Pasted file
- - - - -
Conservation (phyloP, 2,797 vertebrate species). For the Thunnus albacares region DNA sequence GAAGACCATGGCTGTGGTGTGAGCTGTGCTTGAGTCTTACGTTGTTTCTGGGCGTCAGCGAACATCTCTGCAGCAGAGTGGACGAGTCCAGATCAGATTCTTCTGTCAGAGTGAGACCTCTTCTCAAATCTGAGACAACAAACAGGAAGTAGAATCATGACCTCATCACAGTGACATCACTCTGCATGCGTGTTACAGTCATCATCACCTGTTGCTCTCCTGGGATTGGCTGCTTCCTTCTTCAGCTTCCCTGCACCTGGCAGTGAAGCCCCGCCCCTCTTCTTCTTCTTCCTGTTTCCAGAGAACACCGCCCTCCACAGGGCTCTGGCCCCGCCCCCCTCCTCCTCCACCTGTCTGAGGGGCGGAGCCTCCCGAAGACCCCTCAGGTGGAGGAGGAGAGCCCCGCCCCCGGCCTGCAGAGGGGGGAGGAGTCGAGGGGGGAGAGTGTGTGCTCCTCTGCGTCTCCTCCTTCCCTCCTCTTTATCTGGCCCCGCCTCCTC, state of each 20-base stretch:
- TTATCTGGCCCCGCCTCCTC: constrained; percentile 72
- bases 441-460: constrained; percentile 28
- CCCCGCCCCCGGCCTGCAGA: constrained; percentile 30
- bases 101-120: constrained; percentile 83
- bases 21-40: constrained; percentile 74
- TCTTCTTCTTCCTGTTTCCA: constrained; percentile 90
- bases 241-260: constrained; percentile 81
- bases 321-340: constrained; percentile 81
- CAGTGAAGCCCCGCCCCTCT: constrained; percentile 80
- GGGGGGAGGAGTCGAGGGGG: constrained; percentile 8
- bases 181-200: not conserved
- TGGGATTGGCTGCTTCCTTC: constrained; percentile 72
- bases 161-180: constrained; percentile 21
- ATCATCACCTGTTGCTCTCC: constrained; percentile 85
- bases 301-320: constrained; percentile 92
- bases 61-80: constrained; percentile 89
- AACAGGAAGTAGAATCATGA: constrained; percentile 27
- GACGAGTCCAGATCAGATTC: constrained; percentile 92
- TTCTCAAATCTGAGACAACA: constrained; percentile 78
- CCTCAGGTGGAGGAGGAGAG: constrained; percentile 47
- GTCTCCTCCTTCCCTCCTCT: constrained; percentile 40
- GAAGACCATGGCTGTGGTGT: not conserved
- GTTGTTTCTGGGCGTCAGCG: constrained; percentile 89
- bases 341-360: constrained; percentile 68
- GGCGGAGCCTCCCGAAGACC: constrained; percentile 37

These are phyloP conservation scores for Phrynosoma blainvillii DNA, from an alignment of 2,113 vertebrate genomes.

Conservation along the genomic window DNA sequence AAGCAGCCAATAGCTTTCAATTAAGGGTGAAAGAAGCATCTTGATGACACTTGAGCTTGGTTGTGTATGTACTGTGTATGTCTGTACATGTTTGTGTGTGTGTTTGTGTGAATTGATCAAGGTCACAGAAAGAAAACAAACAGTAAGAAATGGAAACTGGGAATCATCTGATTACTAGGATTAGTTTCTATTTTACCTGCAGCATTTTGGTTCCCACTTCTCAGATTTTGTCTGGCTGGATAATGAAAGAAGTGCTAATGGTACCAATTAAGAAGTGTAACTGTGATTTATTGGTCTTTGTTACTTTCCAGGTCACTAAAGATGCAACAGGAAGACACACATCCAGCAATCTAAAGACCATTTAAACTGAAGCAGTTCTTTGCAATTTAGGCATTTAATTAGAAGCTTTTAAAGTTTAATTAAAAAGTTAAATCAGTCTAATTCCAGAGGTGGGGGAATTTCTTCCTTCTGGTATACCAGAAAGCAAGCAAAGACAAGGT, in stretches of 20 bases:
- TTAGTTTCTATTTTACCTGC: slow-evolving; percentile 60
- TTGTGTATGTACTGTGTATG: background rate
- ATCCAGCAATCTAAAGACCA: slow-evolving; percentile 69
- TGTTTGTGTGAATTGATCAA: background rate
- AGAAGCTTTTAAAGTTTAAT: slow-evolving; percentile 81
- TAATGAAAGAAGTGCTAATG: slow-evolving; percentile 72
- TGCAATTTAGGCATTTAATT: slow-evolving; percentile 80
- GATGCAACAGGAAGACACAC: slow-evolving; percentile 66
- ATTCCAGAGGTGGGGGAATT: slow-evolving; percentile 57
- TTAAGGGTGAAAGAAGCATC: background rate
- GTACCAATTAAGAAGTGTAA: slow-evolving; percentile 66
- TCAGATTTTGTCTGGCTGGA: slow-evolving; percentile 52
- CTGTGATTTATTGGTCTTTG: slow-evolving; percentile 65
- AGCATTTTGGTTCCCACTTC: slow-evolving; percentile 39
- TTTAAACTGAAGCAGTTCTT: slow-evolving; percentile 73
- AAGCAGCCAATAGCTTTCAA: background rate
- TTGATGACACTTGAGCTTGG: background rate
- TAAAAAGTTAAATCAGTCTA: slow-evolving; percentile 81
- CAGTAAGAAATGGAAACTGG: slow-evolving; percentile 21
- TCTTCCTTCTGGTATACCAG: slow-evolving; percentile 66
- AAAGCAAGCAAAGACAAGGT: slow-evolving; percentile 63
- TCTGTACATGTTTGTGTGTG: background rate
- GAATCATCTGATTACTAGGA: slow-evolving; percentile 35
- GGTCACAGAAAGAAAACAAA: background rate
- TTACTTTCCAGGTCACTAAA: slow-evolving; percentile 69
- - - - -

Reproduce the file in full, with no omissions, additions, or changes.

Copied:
Conservation (phyloP, 2,797 vertebrate species). For the Thunnus albacares region DNA sequence GAAGACCATGGCTGTGGTGTGAGCTGTGCTTGAGTCTTACGTTGTTTCTGGGCGTCAGCGAACATCTCTGCAGCAGAGTGGACGAGTCCAGATCAGATTCTTCTGTCAGAGTGAGACCTCTTCTCAAATCTGAGACAACAAACAGGAAGTAGAATCATGACCTCATCACAGTGACATCACTCTGCATGCGTGTTACAGTCATCATCACCTGTTGCTCTCCTGGGATTGGCTGCTTCCTTCTTCAGCTTCCCTGCACCTGGCAGTGAAGCCCCGCCCCTCTTCTTCTTCTTCCTGTTTCCAGAGAACACCGCCCTCCACAGGGCTCTGGCCCCGCCCCCCTCCTCCTCCACCTGTCTGAGGGGCGGAGCCTCCCGAAGACCCCTCAGGTGGAGGAGGAGAGCCCCGCCCCCGGCCTGCAGAGGGGGGAGGAGTCGAGGGGGGAGAGTGTGTGCTCCTCTGCGTCTCCTCCTTCCCTCCTCTTTATCTGGCCCCGCCTCCTC, state of each 20-base stretch:
- TTATCTGGCCCCGCCTCCTC: constrained; percentile 72
- bases 441-460: constrained; percentile 28
- CCCCGCCCCCGGCCTGCAGA: constrained; percentile 30
- bases 101-120: constrained; percentile 83
- bases 21-40: constrained; percentile 74
- TCTTCTTCTTCCTGTTTCCA: constrained; percentile 90
- bases 241-260: constrained; percentile 81
- bases 321-340: constrained; percentile 81
- CAGTGAAGCCCCGCCCCTCT: constrained; percentile 80
- GGGGGGAGGAGTCGAGGGGG: constrained; percentile 8
- bases 181-200: not conserved
- TGGGATTGGCTGCTTCCTTC: constrained; percentile 72
- bases 161-180: constrained; percentile 21
- ATCATCACCTGTTGCTCTCC: constrained; percentile 85
- bases 301-320: constrained; percentile 92
- bases 61-80: constrained; percentile 89
- AACAGGAAGTAGAATCATGA: constrained; percentile 27
- GACGAGTCCAGATCAGATTC: constrained; percentile 92
- TTCTCAAATCTGAGACAACA: constrained; percentile 78
- CCTCAGGTGGAGGAGGAGAG: constrained; percentile 47
- GTCTCCTCCTTCCCTCCTCT: constrained; percentile 40
- GAAGACCATGGCTGTGGTGT: not conserved
- GTTGTTTCTGGGCGTCAGCG: constrained; percentile 89
- bases 341-360: constrained; percentile 68
- GGCGGAGCCTCCCGAAGACC: constrained; percentile 37

These are phyloP conservation scores for Phrynosoma blainvillii DNA, from an alignment of 2,113 vertebrate genomes.

Conservation along the genomic window DNA sequence AAGCAGCCAATAGCTTTCAATTAAGGGTGAAAGAAGCATCTTGATGACACTTGAGCTTGGTTGTGTATGTACTGTGTATGTCTGTACATGTTTGTGTGTGTGTTTGTGTGAATTGATCAAGGTCACAGAAAGAAAACAAACAGTAAGAAATGGAAACTGGGAATCATCTGATTACTAGGATTAGTTTCTATTTTACCTGCAGCATTTTGGTTCCCACTTCTCAGATTTTGTCTGGCTGGATAATGAAAGAAGTGCTAATGGTACCAATTAAGAAGTGTAACTGTGATTTATTGGTCTTTGTTACTTTCCAGGTCACTAAAGATGCAACAGGAAGACACACATCCAGCAATCTAAAGACCATTTAAACTGAAGCAGTTCTTTGCAATTTAGGCATTTAATTAGAAGCTTTTAAAGTTTAATTAAAAAGTTAAATCAGTCTAATTCCAGAGGTGGGGGAATTTCTTCCTTCTGGTATACCAGAAAGCAAGCAAAGACAAGGT, in stretches of 20 bases:
- TTAGTTTCTATTTTACCTGC: slow-evolving; percentile 60
- TTGTGTATGTACTGTGTATG: background rate
- ATCCAGCAATCTAAAGACCA: slow-evolving; percentile 69
- TGTTTGTGTGAATTGATCAA: background rate
- AGAAGCTTTTAAAGTTTAAT: slow-evolving; percentile 81
- TAATGAAAGAAGTGCTAATG: slow-evolving; percentile 72
- TGCAATTTAGGCATTTAATT: slow-evolving; percentile 80
- GATGCAACAGGAAGACACAC: slow-evolving; percentile 66
- ATTCCAGAGGTGGGGGAATT: slow-evolving; percentile 57
- TTAAGGGTGAAAGAAGCATC: background rate
- GTACCAATTAAGAAGTGTAA: slow-evolving; percentile 66
- TCAGATTTTGTCTGGCTGGA: slow-evolving; percentile 52
- CTGTGATTTATTGGTCTTTG: slow-evolving; percentile 65
- AGCATTTTGGTTCCCACTTC: slow-evolving; percentile 39
- TTTAAACTGAAGCAGTTCTT: slow-evolving; percentile 73
- AAGCAGCCAATAGCTTTCAA: background rate
- TTGATGACACTTGAGCTTGG: background rate
- TAAAAAGTTAAATCAGTCTA: slow-evolving; percentile 81
- CAGTAAGAAATGGAAACTGG: slow-evolving; percentile 21
- TCTTCCTTCTGGTATACCAG: slow-evolving; percentile 66
- AAAGCAAGCAAAGACAAGGT: slow-evolving; percentile 63
- TCTGTACATGTTTGTGTGTG: background rate
- GAATCATCTGATTACTAGGA: slow-evolving; percentile 35
- GGTCACAGAAAGAAAACAAA: background rate
- TTACTTTCCAGGTCACTAAA: slow-evolving; percentile 69